A word of warning – there are many different MassHealth programs, and they each of different enrollment criteria. The enrollment process itself is long, tedious, and frustrating. (If you’ve dealt with MassHealth in the past, you already know this.) So if you are planning to enroll your child in MassHealth as an adult, get started on that process early. Record-keeping is critical. Keep all receipts related to medical care and medical purchases (doctor’s visits, prescriptions, equipment, even the little things from the pharmacy).
The Boston Children’s Hospital and the Boston Bar Association wrote a good guide on this topic, see chapter 7 here.
MassHealth (Medicaid) Programs for Kids
February 4, 2009
Some children don’t have private health insurance coverage through their parents, as a matter of fact, lots of kids – one in four Massachusetts children is on MassHealth (Medicaid).
Applying for MassHealth is very confusing – there are several programs, they each have different enrollment criteria, and they provide different levels of coverage. Check out this guide, produced by Children’s Hospital and the Boston Bar Association – chapter 3. Scroll down to page 10 for a good overview of several different MassHealth programs. The guide is written for parents of kids with mental health issues, but the insurance chapter applies to all kids.
Being Paid to Care for Your Parents
January 28, 2009
As their parents have needed increased hands-on care and errand-running, many “Boomers” have been squeezed trying to juggle caring for their parents and performing well at work. Our current economy has produced a mixed blessing for some – lost jobs means time to address their parents’ needs, but without economic security.
One solution is a “caregiver contract.” This is a written agreement between the parents and the adult children, laying out tasks the child will perform and a rate of pay. Set up along with worker’s compensation and the usual payroll deductions, this provides an income stream to the caregiver while giving the parent what most elders want – being cared for by her own family. Only an elder law attorney familiar with the ever-changing rules of Medicaid should draft a caregiver contract, so that it will protect the elder in the event she needs nursing home care in the future. If not done correctly, a caregiving arrangement can result in a later denial of MassHealth nursing home benefits.
Rising Unemployment Means Rising Uninsured
January 12, 2009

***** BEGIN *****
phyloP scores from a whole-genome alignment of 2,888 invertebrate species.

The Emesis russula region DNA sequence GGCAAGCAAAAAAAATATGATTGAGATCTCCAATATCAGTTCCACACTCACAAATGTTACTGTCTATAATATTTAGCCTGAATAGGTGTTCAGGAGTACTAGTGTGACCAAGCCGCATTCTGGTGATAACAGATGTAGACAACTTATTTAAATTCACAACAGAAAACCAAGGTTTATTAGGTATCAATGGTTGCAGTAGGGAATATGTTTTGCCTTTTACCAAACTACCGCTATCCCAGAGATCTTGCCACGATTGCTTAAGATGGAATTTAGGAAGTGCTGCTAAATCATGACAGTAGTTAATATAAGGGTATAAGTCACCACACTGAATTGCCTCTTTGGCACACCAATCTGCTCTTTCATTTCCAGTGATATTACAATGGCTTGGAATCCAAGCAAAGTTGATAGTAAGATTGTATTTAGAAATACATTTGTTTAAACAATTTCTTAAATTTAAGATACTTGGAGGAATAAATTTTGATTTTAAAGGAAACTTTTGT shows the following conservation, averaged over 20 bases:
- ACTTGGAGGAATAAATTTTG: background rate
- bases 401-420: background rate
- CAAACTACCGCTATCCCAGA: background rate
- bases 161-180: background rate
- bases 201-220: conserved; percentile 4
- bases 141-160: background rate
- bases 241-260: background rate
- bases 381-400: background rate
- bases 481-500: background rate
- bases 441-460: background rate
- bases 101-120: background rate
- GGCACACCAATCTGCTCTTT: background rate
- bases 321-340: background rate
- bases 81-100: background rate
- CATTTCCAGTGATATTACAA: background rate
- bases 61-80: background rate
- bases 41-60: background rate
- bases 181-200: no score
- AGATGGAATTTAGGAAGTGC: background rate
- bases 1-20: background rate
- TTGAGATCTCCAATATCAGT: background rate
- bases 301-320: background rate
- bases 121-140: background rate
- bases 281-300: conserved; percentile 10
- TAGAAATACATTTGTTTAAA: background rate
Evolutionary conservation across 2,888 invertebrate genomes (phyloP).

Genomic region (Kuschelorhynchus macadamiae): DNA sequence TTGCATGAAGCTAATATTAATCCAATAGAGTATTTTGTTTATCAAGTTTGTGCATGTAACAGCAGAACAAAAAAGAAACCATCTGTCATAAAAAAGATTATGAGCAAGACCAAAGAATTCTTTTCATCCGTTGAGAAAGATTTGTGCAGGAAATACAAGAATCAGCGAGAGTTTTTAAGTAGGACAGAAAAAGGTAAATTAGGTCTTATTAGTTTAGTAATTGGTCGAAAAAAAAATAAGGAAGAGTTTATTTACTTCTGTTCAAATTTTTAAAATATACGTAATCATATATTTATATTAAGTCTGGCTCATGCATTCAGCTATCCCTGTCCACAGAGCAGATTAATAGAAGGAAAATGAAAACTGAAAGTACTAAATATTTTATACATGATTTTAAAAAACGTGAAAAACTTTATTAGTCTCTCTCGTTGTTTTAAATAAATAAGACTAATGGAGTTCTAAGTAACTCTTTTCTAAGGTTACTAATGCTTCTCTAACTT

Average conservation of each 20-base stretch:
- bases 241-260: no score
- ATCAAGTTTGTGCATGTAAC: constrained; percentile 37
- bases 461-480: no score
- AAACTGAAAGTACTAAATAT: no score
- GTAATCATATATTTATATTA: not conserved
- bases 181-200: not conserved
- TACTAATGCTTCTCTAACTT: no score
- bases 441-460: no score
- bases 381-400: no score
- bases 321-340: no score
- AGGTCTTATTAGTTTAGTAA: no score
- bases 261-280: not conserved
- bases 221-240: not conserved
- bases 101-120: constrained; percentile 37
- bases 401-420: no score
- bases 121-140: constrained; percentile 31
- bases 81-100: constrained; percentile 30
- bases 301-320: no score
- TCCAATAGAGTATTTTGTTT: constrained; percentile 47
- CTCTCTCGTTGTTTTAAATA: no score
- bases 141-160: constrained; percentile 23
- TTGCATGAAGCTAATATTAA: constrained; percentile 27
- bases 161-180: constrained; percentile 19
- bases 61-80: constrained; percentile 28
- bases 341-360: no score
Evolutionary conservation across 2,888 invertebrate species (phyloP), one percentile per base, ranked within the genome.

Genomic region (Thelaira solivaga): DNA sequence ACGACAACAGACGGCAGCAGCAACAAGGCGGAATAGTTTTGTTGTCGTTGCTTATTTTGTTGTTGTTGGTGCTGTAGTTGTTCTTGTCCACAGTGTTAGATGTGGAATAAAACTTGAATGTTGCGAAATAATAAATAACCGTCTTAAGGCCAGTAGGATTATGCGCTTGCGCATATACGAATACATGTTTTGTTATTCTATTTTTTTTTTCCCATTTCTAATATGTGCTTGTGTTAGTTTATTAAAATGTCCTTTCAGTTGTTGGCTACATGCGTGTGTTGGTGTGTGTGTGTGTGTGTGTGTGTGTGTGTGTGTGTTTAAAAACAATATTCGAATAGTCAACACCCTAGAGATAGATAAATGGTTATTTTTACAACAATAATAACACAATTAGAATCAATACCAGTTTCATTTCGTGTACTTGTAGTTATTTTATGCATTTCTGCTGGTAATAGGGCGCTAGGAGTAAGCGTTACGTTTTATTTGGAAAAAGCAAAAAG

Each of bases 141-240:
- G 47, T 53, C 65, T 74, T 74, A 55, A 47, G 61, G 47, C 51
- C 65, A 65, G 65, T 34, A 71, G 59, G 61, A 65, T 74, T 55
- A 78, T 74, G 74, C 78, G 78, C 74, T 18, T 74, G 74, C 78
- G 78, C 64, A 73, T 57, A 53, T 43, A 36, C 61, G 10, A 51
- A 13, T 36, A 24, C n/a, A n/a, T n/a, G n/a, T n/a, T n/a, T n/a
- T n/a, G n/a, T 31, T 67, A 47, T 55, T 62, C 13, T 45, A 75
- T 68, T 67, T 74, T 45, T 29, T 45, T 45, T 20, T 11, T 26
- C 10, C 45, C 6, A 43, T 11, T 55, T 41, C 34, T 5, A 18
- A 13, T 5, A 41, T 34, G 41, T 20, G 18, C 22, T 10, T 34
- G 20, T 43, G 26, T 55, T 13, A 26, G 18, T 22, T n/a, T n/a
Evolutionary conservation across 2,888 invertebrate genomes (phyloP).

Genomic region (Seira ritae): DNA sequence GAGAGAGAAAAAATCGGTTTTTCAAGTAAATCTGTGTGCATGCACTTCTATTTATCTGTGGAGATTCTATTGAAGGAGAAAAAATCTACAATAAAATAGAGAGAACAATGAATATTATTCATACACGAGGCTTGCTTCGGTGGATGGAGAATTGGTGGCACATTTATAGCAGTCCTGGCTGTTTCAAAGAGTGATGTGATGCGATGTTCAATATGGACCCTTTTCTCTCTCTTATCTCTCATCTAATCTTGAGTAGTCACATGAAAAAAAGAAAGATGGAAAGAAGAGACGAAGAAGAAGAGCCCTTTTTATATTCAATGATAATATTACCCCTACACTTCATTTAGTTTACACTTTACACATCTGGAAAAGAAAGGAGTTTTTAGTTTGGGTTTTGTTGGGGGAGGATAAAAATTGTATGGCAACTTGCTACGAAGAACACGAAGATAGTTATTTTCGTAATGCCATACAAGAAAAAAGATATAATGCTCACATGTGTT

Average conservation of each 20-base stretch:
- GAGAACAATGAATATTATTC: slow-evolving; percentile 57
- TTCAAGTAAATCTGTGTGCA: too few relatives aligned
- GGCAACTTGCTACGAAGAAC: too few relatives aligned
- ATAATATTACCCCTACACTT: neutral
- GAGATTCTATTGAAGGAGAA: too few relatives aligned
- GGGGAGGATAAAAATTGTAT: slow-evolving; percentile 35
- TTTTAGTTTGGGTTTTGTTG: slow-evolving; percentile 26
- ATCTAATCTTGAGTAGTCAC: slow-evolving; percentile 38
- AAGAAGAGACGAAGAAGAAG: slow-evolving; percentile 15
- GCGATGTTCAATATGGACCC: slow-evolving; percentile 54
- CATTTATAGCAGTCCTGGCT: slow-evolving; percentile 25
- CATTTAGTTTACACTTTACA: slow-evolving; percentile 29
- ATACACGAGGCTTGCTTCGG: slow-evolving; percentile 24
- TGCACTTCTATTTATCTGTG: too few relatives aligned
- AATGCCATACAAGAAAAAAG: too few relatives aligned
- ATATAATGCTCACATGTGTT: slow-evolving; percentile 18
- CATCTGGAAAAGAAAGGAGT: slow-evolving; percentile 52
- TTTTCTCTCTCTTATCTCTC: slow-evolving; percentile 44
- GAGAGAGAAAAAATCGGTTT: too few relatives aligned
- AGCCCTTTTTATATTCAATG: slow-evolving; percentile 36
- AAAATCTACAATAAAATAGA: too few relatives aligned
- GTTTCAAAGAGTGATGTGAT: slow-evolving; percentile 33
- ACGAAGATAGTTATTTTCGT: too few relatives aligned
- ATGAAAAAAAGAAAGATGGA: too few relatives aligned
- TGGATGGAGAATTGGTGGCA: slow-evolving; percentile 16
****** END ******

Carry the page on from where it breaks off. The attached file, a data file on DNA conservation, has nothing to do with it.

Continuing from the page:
Rising numbers of unemployment inevitably lead to a significant number of people losing their employer sponsored health insurance. Where do these people turn for insurance? States provide Medicaid for people who meet their income and asset requirements. Medicaid is much more generous with children, even the children of parents who themselves have too much money or assets to qualify. So hopefully most kids will still have coverage. But what about the adults?
The Kaiser Family Foundation, a nonprofit that does extensive nonpartisan, high quality research into health care finance matters, including Medicare, Medicaid, and private insurance, recently released a daunting report. Their figures estimate in 2009, 5.9 people will lose their employer coverage, Medicaid and SCHIP (for kids) will pick up 2.4 million, and 2.6 million people will remain uninsured. State governments provide some assistance to hospitals who treat uninsured, but of course with declining tax revenues, there will be less funding available for such reimbursement (the “compensated care pool.”)
Where will the funding come from to cover the 2.4 million new MassHealth and SCHIP enrollees? And what about increasing funding to cover more of the people left uninsured? Medicaid (and Medicare) already make up unwieldy percentages of state and federal budgets. President Obama and his team have announced that they will take on these programs. It will be a difficult but very worthy project. I expect that NAELA, the organization supporting the nation’s elder law and disability law attorneys, will provide leadership on this issue. Our organization has many individuals well schooled in these issues and passionate about redesigning the health care system to make it serve more people more effectively.